The dipole moments of polar protic solvents like ethanol, water, and ammonia are 1.69 D, 1.85 D, and 1.42 D respectively, which is actually less than the dipole moments of some polar aprotic solvents like acetone.
While the electric dipole moment contributes to a molecule’s overall polarity, it is not the determining factor.
Acetone has a dielectric constant of 20.7 ε0 at 77°F (25°C) and a dipole moment of 2.88 D. A quick comparison with the polar protic solvent ethanol will show that acetone has a higher dipole moment than ethanol’s 1.69 D.
Ethanol does have a higher dielectric constant of 24.55, but the dielectric constants of some nonpolar solvents can be even higher than that of some polar protic solvents.
Ethanol still has a higher polarity than acetone, but acetone has a higher dipole moment because of its carbonyl group—the oxygen to carbon double bond (source).
The aforementioned hydrogen bonds with diatomic nonmetal elements are also much stronger than other dipole-dipole bonds. For example, the hydrogen to oxygen bond produces a difference in electronegativity of 1.24, that of hydrogen and fluorine 1.78, and nitrogen 0.84 (source).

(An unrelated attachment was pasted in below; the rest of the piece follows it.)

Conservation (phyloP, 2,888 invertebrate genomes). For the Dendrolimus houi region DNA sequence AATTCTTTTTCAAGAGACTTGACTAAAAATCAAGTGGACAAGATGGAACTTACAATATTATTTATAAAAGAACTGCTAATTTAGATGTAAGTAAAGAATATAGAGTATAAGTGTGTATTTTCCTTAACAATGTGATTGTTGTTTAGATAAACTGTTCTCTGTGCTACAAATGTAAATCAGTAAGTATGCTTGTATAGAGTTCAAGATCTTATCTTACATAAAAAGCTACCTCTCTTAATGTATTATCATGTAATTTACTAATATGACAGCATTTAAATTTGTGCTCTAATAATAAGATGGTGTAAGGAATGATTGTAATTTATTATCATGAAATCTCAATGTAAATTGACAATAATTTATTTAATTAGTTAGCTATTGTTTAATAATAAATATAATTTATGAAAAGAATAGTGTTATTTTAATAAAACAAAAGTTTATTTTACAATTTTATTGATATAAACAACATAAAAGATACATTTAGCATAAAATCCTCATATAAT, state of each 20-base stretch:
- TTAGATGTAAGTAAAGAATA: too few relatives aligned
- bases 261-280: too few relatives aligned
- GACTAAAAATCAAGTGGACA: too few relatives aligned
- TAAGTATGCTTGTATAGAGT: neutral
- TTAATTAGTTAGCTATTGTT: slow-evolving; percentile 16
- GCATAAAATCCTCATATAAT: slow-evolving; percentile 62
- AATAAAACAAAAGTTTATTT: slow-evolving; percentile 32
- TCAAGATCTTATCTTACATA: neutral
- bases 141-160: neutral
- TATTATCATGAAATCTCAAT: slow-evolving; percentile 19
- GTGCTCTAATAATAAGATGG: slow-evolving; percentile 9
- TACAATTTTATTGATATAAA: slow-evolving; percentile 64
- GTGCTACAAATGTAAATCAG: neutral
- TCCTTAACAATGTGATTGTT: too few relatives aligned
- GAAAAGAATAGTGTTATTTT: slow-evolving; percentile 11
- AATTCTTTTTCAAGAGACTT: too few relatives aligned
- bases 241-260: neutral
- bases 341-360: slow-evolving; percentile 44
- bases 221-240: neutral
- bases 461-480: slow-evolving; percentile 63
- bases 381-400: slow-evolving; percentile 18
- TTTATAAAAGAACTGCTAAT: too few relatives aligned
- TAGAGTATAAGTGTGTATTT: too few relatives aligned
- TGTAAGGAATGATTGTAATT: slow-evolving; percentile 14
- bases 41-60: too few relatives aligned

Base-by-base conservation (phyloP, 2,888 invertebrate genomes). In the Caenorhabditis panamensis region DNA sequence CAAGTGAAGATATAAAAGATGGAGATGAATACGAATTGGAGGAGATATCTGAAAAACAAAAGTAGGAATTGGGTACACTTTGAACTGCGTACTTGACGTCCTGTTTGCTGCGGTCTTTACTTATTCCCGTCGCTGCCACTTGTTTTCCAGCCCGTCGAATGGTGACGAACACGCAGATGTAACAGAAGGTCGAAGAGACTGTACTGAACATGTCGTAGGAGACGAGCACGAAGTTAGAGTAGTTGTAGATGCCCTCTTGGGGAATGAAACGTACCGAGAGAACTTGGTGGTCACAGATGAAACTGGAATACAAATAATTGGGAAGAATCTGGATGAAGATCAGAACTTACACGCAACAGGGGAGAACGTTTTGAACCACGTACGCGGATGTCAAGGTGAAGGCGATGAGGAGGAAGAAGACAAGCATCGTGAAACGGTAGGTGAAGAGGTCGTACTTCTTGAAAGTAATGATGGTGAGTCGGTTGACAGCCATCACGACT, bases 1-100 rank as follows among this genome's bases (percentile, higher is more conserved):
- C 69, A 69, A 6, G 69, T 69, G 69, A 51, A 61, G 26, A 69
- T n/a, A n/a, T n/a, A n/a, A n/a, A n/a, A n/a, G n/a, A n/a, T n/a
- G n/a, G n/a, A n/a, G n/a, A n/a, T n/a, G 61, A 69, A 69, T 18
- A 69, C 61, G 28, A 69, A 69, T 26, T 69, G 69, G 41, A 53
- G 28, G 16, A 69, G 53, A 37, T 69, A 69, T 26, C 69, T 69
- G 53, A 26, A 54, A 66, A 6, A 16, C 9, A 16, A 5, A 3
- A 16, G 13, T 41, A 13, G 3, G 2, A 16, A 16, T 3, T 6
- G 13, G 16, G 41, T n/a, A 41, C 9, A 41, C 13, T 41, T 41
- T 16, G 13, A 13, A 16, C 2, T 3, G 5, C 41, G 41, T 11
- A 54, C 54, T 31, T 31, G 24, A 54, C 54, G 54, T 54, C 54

The difference of electronegativity between hydrogen and fluorine is even higher than some ionic bonds, which is what makes hydrogen fluoride such a powerful solvent.
Both alcohols, like ethanol, and carboxylic acids, like acetic acid, contain at least one hydroxyl group (OH). Many common polar protic solvents contain these hydroxyl groups with high bond dipoles.
Acetone and Keto-Enol Tautomerism
Since acetone is a ketone, it is subject to a process known as keto-enol tautomerism. A tautomer is a structural isomer, meaning that it’s a structural arrangement within a subgroup that shares the same chemical formula.
In this case, acetone, (CH3)2CO, is one of the structural isomers (tautomers) of the chemical formula C3H6O with different bond connectivity.